We were there for two hours, and to say it was wonderful would be understating things. It was an absolute joy to do, everyone really was interested in what I had to say, and we both used interaction to stop people from being disinterested, and that worked superbly. 

The number of people that came up to us both was a testament to how it went. We were complimented very fulsomely and thanked for our time. We had equal amounts of light and shade, mental health is a heavy subject and there was a dose of humour to help us. It was an informal atmosphere and that seemed to work better too, rather than standing up and pointing to a screen. There was an opportunity to describe my own mental health journey, and there was a video as well to describe what our charity does. A perfect blend, and an ideal template for future presentations too.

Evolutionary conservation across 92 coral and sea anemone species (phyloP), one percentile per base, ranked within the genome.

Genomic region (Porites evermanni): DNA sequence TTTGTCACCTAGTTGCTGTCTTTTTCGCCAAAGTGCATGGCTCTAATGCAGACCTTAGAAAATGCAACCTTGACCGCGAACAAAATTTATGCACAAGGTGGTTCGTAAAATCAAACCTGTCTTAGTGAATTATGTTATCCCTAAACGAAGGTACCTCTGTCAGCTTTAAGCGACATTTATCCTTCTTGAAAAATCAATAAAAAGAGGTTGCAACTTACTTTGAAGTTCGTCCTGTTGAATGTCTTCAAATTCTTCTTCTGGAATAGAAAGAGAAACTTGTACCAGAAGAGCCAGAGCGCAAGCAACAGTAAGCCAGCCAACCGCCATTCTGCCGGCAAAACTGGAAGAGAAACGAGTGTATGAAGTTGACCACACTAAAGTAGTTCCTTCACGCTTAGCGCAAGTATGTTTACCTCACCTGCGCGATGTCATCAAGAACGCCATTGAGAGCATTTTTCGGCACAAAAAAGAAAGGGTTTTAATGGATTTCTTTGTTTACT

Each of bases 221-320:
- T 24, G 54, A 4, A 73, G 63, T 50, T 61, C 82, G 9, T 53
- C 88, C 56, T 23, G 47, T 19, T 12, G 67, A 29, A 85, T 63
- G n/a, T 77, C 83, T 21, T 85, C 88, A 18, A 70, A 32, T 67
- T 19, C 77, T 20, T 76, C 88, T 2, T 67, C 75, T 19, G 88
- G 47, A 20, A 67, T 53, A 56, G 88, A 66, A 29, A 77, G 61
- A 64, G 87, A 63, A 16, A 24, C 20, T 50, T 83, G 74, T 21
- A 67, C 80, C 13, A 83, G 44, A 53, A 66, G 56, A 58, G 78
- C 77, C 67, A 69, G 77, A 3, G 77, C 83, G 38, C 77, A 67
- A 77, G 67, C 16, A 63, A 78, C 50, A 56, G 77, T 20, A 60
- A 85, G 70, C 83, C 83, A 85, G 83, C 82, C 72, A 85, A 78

As I said about perfection, I believe there’s no such thing. But the two hours I have just enjoyed were pretty damn close to it. While I type, I’m enjoying a jacket potato with prawns as a well earned lunch. Now that is a great way to round off a super day so far. 

Just to say, when I’m feeling ok, I enjoy what I do, and I felt very relaxed today. Now that is a rarity, but as in Latin, carpe diem. Seize the day, and I have.

Bye for now.

Allen Brooks xx

Strange questions?

I went for another CBT appointment yesterday and it went very well. However, I have to fill in a form at the end of each session that indicates to the counsellor how I’ve been in the last two weeks. Moreover, there’s a section on the form that is somewhat alarming.